Most Lovecraftian horror stories default to the 1920’s New England setting that first gave them voice. But what if that same Cthulhu mythos fast-forwarded to the modern era, where an ultra-secret agency tracks the supernatural oddities that threaten to emerge, destroying both sanity and life? That’s the gist behind the latest iteration of Delta Green, a long-running RPG setting rooted in the Cthulhu mythology, and now unfolding as a new standalone edition. The Agent’s Handbook is the primary player supplement that is already available, set to be joined soon by a larger core release that includes additional detail for the “Handler” GM-style role. But even with this opening player-targeted book, you can easily get started on gaming within the Delta Green universe, with rules that include everything from character creation and gear to rules for handling the slow descent into madness.  Delta Green puts a focus on tense investigations, unexpected combat, and an ever-present impression of fear. 

Dungeons & Dragons: Curse of Strahd
Publisher: Wizards of the Coast

The world’s most well-known role-playing game continued to unfold new content this year, but an easy favorite is the massive adventure entitled Curse of Strahd, which recreates one of the most memorable adventures in D&D history – Ravenloft. That original early 1980s adventure helped to popularize horror role-playing, and subsequently blossomed into a dedicated campaign setting. This retrofit to the original adventure includes a full storyline for ten levels of character development, but it also goes out of its way to refresh the setting of Castle Ravenloft and its surroundings. Curse of Strahd does a phenomenal job of keeping the action and encounters freeform, allowing groups to dictate how the adventure unfolds, and when and where they go next. Classic gothic horror storytelling takes center stage in Curse of Strahd, and the return of this adventure for the new edition of D&D provides the perfect opportunity for newcomers to get a taste for one of the definitive role-playing classics.

Exalted Third Edition
Publisher: White Wolf Publishing, Onyx Path Publishing

The sheer audacity and size of this role-playing game is enough to capture attention, but it’s the smartly written rules, rich world-building, and over-the-top in-game narrative action that are the real reasons to give it a chance. This new edition is absolutely massive. The full-color core rulebook clocks in at over 650 pages, chock full of great writing and a tons of illustrations. The system focuses on narrative richness in your play sessions, which is especially apparent through the insane combat and stunts systems that define action sequences during play. Mixing together influences from anime, kung-fu movies, Final Fantasy video games, and epic fantasy novels, Exalted puts players in control of nearly godlike entities whose actions can help to reshape the entire world. Exalted isn’t for beginning role-players, and wading through its weighty tome is a big job, but veteran groups are likely to be blown way by the flexible and engaging options on offer. 

No Thank You, Evil!
Publisher: Monte Cook Games

It’s rare that I can recommend a new kid-targeted role-playing game without caveats for house rules to strip away non-kid-friendly elements. But unqualified recommendation is easy in the case of Monte Cook Games' latest creation, a brilliant and highly-targeted introduction to RPGs for the youngest players among us. Players build their character around a simple sentence that describes themselves; more complicated sentences are reserved for older players that want more complexity. Adventures unfold in the magical land of Storia, which is filled with the bombastic creatures and situations of childhood imagination. Charming, easy to learn, and ideal for family gaming groups of mixed ages, this is my current favorite option for introducing kids to the fun of the medium. Looking for advice for introducing this game and other kid-targeted RPGs to the young players in your home? We've got you covered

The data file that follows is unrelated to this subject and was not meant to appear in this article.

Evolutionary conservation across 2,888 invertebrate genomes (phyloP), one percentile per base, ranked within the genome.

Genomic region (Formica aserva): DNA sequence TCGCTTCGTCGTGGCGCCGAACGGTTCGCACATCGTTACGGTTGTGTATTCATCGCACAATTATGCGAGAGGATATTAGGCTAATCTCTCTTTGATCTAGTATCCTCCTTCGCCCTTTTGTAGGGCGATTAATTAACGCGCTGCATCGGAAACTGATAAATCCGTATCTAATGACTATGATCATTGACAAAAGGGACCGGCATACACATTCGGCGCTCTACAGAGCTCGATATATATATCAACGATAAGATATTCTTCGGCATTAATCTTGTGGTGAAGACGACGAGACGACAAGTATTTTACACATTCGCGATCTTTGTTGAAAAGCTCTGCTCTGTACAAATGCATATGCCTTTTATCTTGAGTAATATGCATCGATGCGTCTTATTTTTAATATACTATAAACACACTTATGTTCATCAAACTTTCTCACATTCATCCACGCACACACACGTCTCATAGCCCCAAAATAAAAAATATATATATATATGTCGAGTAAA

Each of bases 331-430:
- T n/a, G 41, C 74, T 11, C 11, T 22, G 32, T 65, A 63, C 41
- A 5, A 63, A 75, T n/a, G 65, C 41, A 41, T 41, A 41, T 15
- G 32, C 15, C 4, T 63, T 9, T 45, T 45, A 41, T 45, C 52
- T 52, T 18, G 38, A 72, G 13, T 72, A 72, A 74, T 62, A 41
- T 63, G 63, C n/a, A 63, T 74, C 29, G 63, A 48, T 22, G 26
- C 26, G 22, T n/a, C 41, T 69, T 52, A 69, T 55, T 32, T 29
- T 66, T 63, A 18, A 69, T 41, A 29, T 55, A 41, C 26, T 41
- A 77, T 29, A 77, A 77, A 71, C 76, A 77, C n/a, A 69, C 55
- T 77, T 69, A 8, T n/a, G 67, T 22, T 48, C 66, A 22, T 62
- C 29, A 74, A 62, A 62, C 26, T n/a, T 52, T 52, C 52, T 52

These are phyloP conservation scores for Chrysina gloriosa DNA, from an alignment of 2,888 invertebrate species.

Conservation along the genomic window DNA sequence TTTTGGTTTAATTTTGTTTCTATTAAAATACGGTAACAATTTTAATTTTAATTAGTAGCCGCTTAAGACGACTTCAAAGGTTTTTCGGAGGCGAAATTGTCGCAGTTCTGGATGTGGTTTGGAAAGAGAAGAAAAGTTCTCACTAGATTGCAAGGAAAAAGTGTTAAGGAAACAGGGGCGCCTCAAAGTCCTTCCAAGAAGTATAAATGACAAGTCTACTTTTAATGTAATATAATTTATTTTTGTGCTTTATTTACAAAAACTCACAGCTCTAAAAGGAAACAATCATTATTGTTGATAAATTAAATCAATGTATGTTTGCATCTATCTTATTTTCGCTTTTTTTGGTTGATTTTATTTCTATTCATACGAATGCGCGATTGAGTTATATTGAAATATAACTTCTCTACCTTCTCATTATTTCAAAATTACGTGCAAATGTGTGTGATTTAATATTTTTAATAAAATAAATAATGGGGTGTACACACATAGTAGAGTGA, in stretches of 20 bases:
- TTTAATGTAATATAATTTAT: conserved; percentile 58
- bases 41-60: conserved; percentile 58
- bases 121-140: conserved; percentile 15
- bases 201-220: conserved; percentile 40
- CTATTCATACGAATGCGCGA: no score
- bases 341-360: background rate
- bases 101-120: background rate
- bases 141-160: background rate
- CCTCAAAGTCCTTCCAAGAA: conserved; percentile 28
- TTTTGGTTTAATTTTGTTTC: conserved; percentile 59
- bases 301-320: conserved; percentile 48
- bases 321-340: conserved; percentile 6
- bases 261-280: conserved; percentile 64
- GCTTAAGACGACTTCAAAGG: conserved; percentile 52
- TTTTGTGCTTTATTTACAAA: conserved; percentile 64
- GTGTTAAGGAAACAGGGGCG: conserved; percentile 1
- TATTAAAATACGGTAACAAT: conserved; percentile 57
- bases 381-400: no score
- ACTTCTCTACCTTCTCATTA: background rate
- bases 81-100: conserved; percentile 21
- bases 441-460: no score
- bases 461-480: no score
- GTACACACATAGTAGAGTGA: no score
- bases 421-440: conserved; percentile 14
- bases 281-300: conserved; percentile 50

Shadowrun Anarchy
Publisher: Catalyst Game Labs

The concept behind Shadowrun is easy to cheer for. Envision a cyberpunk future populated by creatures drawn from magical literature, like elves, dragons, and trolls. Shamanic magic melds with cyber-espionage in a heady mix of sci-fi and fantasy. The current edition of the Shadowrun RPG is great fun for experienced role-players, with tons of detail to help flesh out characters and worlds. But Shadowrun’s 5th edition is also an intimidating beast, and might scare away those looking for more of the theme and less of the rules. Enter Shadowrun Anarchy, an alternate ruleset to role-play in the Shadowrun universe, focused on a far less complex set of guidelines governing the way the game evolves. A smart and simple game mechanic keeps the action brisk and fun, allowing players to focus on the storytelling, and gives tremendous control to players (not just the gamemaster) to shape the ongoing story and scenario. 

 

Thanks for checking out this year’s selections for the best tabletop games. There are so many games that deserve mention that couldn’t squeeze into this accounting, so I hope you’ll continue to check out the column in the coming months, as I’ll be highlighting some of my other recent favorites after the New Year. If you want some additional recommendations right now and you missed them on the first page of the article, you can click on the banner below to visit the Top of the Table hub, or for selections from previous years, you can see picks for the best tabletop games in 2015, 2014, 2013, and 2012. Thanks for reading, and feel free to share your favorite releases from this year in the comments below.